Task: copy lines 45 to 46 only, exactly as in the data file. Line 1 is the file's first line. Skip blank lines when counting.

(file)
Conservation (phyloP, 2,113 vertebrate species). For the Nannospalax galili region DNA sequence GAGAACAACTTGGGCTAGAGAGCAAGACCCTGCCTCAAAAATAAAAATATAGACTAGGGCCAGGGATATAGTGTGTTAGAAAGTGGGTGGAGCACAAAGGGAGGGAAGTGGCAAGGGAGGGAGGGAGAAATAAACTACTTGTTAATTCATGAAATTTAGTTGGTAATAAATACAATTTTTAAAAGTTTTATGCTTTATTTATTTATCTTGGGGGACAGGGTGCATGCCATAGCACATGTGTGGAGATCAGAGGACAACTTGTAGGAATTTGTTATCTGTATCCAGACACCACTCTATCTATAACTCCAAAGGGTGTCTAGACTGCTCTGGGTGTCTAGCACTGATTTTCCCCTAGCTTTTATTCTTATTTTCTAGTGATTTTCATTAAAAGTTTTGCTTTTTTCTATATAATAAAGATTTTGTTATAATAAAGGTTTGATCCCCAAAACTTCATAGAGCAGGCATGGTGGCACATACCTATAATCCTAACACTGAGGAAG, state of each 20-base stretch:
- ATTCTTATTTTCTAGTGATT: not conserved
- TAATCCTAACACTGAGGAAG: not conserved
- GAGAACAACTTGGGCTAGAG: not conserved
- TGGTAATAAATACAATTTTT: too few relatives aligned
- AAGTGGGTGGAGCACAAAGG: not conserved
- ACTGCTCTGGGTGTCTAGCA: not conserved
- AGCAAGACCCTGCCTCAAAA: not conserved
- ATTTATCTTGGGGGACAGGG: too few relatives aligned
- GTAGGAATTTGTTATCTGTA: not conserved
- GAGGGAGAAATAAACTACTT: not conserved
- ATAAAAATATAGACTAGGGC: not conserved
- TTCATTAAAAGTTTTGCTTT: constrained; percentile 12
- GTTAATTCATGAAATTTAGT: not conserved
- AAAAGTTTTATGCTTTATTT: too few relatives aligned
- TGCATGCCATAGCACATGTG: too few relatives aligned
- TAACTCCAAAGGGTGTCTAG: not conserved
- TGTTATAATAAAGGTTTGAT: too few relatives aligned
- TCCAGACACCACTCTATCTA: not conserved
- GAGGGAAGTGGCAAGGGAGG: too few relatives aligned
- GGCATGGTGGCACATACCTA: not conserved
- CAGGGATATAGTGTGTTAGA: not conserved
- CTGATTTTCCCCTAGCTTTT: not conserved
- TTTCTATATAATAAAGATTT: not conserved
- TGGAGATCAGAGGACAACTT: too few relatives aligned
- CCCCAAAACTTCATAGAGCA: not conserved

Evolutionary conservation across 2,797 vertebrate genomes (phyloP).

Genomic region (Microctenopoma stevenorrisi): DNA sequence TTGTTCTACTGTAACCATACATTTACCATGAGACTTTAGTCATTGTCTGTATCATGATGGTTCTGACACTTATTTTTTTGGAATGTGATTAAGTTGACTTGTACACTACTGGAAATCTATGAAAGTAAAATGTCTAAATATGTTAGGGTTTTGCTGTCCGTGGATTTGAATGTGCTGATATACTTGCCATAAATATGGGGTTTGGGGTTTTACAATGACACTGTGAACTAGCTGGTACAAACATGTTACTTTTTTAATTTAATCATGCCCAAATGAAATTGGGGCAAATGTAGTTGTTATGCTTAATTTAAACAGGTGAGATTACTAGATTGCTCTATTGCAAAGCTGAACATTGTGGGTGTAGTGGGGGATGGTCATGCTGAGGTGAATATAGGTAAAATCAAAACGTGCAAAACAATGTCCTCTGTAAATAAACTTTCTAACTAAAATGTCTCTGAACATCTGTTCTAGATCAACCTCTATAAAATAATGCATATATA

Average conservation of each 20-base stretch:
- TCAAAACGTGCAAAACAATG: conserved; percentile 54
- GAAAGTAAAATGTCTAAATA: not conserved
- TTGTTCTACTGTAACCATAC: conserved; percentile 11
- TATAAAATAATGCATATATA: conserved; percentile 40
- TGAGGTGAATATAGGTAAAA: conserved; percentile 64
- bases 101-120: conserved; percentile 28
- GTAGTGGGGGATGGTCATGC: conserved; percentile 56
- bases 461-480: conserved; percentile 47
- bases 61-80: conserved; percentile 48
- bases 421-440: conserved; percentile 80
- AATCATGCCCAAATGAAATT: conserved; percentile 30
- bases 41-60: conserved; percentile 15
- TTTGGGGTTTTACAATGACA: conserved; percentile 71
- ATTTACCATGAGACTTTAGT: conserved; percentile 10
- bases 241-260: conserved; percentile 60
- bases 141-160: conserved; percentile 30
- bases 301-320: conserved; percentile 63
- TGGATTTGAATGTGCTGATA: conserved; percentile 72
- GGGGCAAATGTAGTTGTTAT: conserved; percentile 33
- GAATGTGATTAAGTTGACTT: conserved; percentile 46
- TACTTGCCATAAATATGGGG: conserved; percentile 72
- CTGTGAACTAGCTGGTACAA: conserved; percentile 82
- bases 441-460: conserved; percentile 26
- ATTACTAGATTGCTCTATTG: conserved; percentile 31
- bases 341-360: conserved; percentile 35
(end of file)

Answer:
- bases 141-160: conserved; percentile 30
- bases 301-320: conserved; percentile 63